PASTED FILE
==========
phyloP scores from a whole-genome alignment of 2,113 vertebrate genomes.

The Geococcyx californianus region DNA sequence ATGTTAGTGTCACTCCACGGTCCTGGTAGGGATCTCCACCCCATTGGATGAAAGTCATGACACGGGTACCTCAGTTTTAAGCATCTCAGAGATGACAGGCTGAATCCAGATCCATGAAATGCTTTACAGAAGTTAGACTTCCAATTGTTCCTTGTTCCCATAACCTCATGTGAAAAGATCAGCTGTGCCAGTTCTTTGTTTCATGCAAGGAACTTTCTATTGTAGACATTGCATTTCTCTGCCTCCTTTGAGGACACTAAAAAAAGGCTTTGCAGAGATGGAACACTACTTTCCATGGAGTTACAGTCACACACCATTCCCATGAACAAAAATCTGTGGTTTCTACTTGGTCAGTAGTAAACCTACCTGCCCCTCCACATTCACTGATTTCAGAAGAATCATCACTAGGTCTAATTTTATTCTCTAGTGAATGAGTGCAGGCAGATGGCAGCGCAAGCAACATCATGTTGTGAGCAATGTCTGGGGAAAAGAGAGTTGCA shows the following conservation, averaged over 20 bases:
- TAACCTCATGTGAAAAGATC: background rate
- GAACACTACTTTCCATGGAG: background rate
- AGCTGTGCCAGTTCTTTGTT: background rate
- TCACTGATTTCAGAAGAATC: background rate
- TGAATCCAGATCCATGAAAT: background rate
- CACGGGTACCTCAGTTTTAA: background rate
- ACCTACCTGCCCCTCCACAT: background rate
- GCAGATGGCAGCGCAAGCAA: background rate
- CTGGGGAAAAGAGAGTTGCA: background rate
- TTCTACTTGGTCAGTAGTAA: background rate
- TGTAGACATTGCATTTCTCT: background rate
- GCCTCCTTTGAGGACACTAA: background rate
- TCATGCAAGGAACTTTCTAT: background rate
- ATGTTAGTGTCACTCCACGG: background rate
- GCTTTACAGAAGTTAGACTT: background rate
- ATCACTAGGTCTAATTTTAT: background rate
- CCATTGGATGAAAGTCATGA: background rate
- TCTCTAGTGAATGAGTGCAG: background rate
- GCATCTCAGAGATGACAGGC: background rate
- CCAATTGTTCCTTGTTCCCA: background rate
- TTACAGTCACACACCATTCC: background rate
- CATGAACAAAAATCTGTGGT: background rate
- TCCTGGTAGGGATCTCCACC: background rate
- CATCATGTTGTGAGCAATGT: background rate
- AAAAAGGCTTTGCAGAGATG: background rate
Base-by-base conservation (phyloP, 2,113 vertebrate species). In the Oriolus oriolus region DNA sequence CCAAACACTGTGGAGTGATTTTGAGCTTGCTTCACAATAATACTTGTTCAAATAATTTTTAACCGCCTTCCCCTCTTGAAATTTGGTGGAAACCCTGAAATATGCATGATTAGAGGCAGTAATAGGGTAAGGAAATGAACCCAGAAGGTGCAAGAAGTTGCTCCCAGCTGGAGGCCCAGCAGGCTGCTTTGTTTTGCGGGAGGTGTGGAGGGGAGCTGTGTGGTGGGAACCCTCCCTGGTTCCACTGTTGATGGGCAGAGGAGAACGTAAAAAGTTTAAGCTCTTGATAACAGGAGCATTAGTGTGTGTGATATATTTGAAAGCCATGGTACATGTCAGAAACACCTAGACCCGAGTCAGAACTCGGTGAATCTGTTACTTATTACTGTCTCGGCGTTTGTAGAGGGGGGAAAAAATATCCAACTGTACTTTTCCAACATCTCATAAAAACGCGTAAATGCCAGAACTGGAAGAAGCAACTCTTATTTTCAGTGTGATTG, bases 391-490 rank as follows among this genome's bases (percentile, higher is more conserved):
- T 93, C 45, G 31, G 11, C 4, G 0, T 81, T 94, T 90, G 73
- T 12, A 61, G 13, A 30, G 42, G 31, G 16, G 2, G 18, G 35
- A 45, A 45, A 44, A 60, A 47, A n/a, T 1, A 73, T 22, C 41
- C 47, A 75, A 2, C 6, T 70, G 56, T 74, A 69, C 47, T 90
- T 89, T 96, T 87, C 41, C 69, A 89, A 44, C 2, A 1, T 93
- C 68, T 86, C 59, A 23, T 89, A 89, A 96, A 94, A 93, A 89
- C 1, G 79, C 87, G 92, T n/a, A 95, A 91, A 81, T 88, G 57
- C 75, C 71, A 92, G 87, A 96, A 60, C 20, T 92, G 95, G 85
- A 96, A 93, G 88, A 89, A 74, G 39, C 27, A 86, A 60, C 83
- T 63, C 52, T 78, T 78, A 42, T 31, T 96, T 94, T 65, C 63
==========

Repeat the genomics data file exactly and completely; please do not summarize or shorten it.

phyloP scores from a whole-genome alignment of 2,113 vertebrate genomes.

The Geococcyx californianus region DNA sequence ATGTTAGTGTCACTCCACGGTCCTGGTAGGGATCTCCACCCCATTGGATGAAAGTCATGACACGGGTACCTCAGTTTTAAGCATCTCAGAGATGACAGGCTGAATCCAGATCCATGAAATGCTTTACAGAAGTTAGACTTCCAATTGTTCCTTGTTCCCATAACCTCATGTGAAAAGATCAGCTGTGCCAGTTCTTTGTTTCATGCAAGGAACTTTCTATTGTAGACATTGCATTTCTCTGCCTCCTTTGAGGACACTAAAAAAAGGCTTTGCAGAGATGGAACACTACTTTCCATGGAGTTACAGTCACACACCATTCCCATGAACAAAAATCTGTGGTTTCTACTTGGTCAGTAGTAAACCTACCTGCCCCTCCACATTCACTGATTTCAGAAGAATCATCACTAGGTCTAATTTTATTCTCTAGTGAATGAGTGCAGGCAGATGGCAGCGCAAGCAACATCATGTTGTGAGCAATGTCTGGGGAAAAGAGAGTTGCA shows the following conservation, averaged over 20 bases:
- TAACCTCATGTGAAAAGATC: background rate
- GAACACTACTTTCCATGGAG: background rate
- AGCTGTGCCAGTTCTTTGTT: background rate
- TCACTGATTTCAGAAGAATC: background rate
- TGAATCCAGATCCATGAAAT: background rate
- CACGGGTACCTCAGTTTTAA: background rate
- ACCTACCTGCCCCTCCACAT: background rate
- GCAGATGGCAGCGCAAGCAA: background rate
- CTGGGGAAAAGAGAGTTGCA: background rate
- TTCTACTTGGTCAGTAGTAA: background rate
- TGTAGACATTGCATTTCTCT: background rate
- GCCTCCTTTGAGGACACTAA: background rate
- TCATGCAAGGAACTTTCTAT: background rate
- ATGTTAGTGTCACTCCACGG: background rate
- GCTTTACAGAAGTTAGACTT: background rate
- ATCACTAGGTCTAATTTTAT: background rate
- CCATTGGATGAAAGTCATGA: background rate
- TCTCTAGTGAATGAGTGCAG: background rate
- GCATCTCAGAGATGACAGGC: background rate
- CCAATTGTTCCTTGTTCCCA: background rate
- TTACAGTCACACACCATTCC: background rate
- CATGAACAAAAATCTGTGGT: background rate
- TCCTGGTAGGGATCTCCACC: background rate
- CATCATGTTGTGAGCAATGT: background rate
- AAAAAGGCTTTGCAGAGATG: background rate
Base-by-base conservation (phyloP, 2,113 vertebrate species). In the Oriolus oriolus region DNA sequence CCAAACACTGTGGAGTGATTTTGAGCTTGCTTCACAATAATACTTGTTCAAATAATTTTTAACCGCCTTCCCCTCTTGAAATTTGGTGGAAACCCTGAAATATGCATGATTAGAGGCAGTAATAGGGTAAGGAAATGAACCCAGAAGGTGCAAGAAGTTGCTCCCAGCTGGAGGCCCAGCAGGCTGCTTTGTTTTGCGGGAGGTGTGGAGGGGAGCTGTGTGGTGGGAACCCTCCCTGGTTCCACTGTTGATGGGCAGAGGAGAACGTAAAAAGTTTAAGCTCTTGATAACAGGAGCATTAGTGTGTGTGATATATTTGAAAGCCATGGTACATGTCAGAAACACCTAGACCCGAGTCAGAACTCGGTGAATCTGTTACTTATTACTGTCTCGGCGTTTGTAGAGGGGGGAAAAAATATCCAACTGTACTTTTCCAACATCTCATAAAAACGCGTAAATGCCAGAACTGGAAGAAGCAACTCTTATTTTCAGTGTGATTG, bases 391-490 rank as follows among this genome's bases (percentile, higher is more conserved):
- T 93, C 45, G 31, G 11, C 4, G 0, T 81, T 94, T 90, G 73
- T 12, A 61, G 13, A 30, G 42, G 31, G 16, G 2, G 18, G 35
- A 45, A 45, A 44, A 60, A 47, A n/a, T 1, A 73, T 22, C 41
- C 47, A 75, A 2, C 6, T 70, G 56, T 74, A 69, C 47, T 90
- T 89, T 96, T 87, C 41, C 69, A 89, A 44, C 2, A 1, T 93
- C 68, T 86, C 59, A 23, T 89, A 89, A 96, A 94, A 93, A 89
- C 1, G 79, C 87, G 92, T n/a, A 95, A 91, A 81, T 88, G 57
- C 75, C 71, A 92, G 87, A 96, A 60, C 20, T 92, G 95, G 85
- A 96, A 93, G 88, A 89, A 74, G 39, C 27, A 86, A 60, C 83
- T 63, C 52, T 78, T 78, A 42, T 31, T 96, T 94, T 65, C 63